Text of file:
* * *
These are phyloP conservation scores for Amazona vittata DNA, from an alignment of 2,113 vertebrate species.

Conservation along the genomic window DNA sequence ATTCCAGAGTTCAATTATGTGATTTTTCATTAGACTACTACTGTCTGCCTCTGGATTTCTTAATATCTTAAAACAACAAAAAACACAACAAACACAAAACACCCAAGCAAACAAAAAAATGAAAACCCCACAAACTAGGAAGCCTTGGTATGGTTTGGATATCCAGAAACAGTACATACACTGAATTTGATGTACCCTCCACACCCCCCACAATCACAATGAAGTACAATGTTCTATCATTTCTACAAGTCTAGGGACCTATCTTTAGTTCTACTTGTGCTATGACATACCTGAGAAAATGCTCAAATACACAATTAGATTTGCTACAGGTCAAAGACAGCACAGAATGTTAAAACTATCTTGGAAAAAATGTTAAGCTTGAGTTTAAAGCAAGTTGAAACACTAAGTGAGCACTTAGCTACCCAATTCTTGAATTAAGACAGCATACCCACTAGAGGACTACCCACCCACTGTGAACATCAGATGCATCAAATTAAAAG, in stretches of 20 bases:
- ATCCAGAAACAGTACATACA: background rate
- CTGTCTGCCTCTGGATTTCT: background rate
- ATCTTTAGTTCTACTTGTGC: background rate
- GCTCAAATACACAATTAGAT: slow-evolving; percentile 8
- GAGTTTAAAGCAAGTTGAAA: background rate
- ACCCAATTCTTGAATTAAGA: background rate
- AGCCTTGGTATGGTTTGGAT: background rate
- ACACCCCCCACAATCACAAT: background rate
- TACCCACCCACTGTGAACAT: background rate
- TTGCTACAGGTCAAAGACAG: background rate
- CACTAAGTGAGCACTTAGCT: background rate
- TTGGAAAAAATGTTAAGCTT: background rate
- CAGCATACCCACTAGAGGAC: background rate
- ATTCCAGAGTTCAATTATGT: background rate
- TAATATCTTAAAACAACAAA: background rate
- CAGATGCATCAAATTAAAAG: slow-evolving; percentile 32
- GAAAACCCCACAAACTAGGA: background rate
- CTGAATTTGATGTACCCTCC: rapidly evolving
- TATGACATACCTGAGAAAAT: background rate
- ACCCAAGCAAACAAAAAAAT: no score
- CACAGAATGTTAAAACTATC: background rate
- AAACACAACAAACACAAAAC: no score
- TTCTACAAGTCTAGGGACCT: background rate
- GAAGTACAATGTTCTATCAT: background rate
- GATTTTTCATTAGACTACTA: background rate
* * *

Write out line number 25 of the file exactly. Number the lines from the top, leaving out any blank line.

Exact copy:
- TTCTACAAGTCTAGGGACCT: background rate